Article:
If your tooth, or teeth, have been missing for a while, the jawbone starts to recede in that area. The bone is preserved by the pressure and movement from chewing, and when that no longer occurs, the jawbone is resorbed into the body. Most of this bone loss, about 25% of it, happens in the first year, and that continues the longer you leave it. If you’ve had dentures for a number of years and wish to convert to implants, this may be problematic due to bone resorption.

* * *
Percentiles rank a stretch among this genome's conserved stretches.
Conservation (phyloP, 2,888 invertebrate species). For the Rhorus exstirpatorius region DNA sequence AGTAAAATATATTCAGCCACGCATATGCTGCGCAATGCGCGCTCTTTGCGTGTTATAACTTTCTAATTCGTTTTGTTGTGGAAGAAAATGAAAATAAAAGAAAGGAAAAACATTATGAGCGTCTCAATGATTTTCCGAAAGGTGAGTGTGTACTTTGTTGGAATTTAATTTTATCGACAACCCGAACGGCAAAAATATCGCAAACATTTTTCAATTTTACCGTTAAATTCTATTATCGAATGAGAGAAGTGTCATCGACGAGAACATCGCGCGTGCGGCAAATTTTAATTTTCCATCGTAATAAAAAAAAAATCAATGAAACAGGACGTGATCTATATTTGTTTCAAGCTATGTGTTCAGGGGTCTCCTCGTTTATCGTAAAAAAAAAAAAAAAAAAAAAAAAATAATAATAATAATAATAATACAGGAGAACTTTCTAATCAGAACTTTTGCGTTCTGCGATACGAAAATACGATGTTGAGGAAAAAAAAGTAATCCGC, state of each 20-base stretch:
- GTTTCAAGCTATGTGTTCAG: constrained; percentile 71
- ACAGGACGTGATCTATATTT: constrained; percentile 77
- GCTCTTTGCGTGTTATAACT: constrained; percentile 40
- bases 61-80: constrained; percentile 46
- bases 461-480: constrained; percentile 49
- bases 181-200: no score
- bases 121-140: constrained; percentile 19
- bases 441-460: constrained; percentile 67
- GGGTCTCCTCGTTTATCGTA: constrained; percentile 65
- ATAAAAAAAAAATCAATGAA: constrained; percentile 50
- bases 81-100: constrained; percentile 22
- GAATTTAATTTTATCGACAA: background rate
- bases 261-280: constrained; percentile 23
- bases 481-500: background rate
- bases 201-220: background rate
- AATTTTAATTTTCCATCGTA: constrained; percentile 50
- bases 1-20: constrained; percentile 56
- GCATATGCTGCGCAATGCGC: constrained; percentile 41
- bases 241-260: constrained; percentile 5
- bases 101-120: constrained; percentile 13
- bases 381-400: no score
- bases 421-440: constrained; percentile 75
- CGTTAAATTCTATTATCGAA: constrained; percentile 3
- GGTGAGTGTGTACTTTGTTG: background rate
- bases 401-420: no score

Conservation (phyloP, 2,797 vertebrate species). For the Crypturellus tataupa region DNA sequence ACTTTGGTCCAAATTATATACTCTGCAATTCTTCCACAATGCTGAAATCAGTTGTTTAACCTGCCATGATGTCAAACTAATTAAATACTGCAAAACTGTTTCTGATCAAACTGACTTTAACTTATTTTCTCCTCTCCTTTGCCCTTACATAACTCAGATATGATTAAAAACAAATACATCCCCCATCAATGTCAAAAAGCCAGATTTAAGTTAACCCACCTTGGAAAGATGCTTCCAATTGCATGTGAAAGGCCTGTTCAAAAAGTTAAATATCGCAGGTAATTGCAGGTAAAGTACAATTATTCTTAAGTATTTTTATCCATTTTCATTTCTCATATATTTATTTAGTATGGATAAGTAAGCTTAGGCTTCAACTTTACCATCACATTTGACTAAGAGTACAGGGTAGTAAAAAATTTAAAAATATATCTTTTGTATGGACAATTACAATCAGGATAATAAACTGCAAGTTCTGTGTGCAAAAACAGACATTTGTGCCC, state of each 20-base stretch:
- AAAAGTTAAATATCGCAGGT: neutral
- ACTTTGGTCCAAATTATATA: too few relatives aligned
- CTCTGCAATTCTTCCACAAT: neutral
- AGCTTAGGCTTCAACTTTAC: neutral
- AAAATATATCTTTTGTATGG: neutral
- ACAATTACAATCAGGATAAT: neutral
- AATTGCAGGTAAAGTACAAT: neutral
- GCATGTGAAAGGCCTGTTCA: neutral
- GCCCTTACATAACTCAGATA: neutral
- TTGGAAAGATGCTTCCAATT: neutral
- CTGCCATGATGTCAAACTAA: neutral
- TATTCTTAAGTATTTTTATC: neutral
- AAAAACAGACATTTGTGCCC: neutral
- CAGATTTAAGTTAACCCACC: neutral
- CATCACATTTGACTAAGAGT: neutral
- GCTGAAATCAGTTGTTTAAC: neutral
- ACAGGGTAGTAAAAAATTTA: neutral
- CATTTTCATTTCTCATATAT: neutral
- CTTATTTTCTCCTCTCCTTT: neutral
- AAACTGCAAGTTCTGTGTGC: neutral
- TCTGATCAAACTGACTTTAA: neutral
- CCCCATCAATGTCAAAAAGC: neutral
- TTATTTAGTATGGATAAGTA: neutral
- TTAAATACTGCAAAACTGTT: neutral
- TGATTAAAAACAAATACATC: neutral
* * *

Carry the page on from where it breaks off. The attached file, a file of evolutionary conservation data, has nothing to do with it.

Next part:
Bone loss can also be caused by periodontitis. Bacteria eat away at the jawbone under your teeth, so if you’ve had gum disease or long term poor oral care, you may have compromised the bones around your teeth.
The other thing that can happen is that the bone can become porous, and lower in density. This is due to a range of diet, hormone, lifestyle and disease factors, as well as tooth loss.
While these are far from ideal, if you can get a bone graft, this may resolve the problem. Bone can be harvested from somewhere else in your body, or synthetic bone (called xenografts) can be used. This replaces lost bone and also stimulates growth in the jawbone. As bone density increases, so does the likelihood of success of the implants.